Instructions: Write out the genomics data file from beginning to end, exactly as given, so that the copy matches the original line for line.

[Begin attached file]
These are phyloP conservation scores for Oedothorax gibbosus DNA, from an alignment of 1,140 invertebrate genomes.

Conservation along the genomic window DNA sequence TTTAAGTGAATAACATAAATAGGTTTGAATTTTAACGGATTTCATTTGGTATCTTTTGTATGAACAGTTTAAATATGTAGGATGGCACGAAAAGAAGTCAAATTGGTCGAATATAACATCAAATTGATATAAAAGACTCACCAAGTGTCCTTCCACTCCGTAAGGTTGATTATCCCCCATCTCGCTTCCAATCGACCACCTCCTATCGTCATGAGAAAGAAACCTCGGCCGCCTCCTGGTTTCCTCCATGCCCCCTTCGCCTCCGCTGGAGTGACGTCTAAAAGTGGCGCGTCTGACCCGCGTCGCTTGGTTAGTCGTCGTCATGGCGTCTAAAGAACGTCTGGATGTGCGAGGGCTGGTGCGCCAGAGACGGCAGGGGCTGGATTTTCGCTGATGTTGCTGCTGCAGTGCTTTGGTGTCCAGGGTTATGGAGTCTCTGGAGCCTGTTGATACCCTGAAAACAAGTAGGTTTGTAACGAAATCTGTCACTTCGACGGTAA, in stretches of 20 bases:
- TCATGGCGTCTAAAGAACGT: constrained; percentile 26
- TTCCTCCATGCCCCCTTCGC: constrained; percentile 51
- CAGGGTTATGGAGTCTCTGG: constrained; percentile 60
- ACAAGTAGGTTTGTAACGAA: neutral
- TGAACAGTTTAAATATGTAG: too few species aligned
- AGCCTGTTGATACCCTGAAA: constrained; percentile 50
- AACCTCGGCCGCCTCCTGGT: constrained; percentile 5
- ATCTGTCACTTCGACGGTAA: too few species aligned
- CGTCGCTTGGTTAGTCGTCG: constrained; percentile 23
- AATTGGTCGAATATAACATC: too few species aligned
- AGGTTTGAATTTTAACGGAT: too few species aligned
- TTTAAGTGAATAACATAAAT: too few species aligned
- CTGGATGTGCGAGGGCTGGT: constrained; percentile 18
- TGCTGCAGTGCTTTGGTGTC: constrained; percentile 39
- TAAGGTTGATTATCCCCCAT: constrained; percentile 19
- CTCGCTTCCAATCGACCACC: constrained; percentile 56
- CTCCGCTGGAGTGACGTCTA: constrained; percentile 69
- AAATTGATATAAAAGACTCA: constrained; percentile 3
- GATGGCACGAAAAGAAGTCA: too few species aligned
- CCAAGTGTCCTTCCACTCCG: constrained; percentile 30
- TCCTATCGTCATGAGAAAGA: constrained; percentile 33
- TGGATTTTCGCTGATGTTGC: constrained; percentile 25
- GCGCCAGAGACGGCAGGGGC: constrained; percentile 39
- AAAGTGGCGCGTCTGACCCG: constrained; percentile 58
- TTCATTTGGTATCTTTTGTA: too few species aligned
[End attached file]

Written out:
These are phyloP conservation scores for Oedothorax gibbosus DNA, from an alignment of 1,140 invertebrate genomes.

Conservation along the genomic window DNA sequence TTTAAGTGAATAACATAAATAGGTTTGAATTTTAACGGATTTCATTTGGTATCTTTTGTATGAACAGTTTAAATATGTAGGATGGCACGAAAAGAAGTCAAATTGGTCGAATATAACATCAAATTGATATAAAAGACTCACCAAGTGTCCTTCCACTCCGTAAGGTTGATTATCCCCCATCTCGCTTCCAATCGACCACCTCCTATCGTCATGAGAAAGAAACCTCGGCCGCCTCCTGGTTTCCTCCATGCCCCCTTCGCCTCCGCTGGAGTGACGTCTAAAAGTGGCGCGTCTGACCCGCGTCGCTTGGTTAGTCGTCGTCATGGCGTCTAAAGAACGTCTGGATGTGCGAGGGCTGGTGCGCCAGAGACGGCAGGGGCTGGATTTTCGCTGATGTTGCTGCTGCAGTGCTTTGGTGTCCAGGGTTATGGAGTCTCTGGAGCCTGTTGATACCCTGAAAACAAGTAGGTTTGTAACGAAATCTGTCACTTCGACGGTAA, in stretches of 20 bases:
- TCATGGCGTCTAAAGAACGT: constrained; percentile 26
- TTCCTCCATGCCCCCTTCGC: constrained; percentile 51
- CAGGGTTATGGAGTCTCTGG: constrained; percentile 60
- ACAAGTAGGTTTGTAACGAA: neutral
- TGAACAGTTTAAATATGTAG: too few species aligned
- AGCCTGTTGATACCCTGAAA: constrained; percentile 50
- AACCTCGGCCGCCTCCTGGT: constrained; percentile 5
- ATCTGTCACTTCGACGGTAA: too few species aligned
- CGTCGCTTGGTTAGTCGTCG: constrained; percentile 23
- AATTGGTCGAATATAACATC: too few species aligned
- AGGTTTGAATTTTAACGGAT: too few species aligned
- TTTAAGTGAATAACATAAAT: too few species aligned
- CTGGATGTGCGAGGGCTGGT: constrained; percentile 18
- TGCTGCAGTGCTTTGGTGTC: constrained; percentile 39
- TAAGGTTGATTATCCCCCAT: constrained; percentile 19
- CTCGCTTCCAATCGACCACC: constrained; percentile 56
- CTCCGCTGGAGTGACGTCTA: constrained; percentile 69
- AAATTGATATAAAAGACTCA: constrained; percentile 3
- GATGGCACGAAAAGAAGTCA: too few species aligned
- CCAAGTGTCCTTCCACTCCG: constrained; percentile 30
- TCCTATCGTCATGAGAAAGA: constrained; percentile 33
- TGGATTTTCGCTGATGTTGC: constrained; percentile 25
- GCGCCAGAGACGGCAGGGGC: constrained; percentile 39
- AAAGTGGCGCGTCTGACCCG: constrained; percentile 58
- TTCATTTGGTATCTTTTGTA: too few species aligned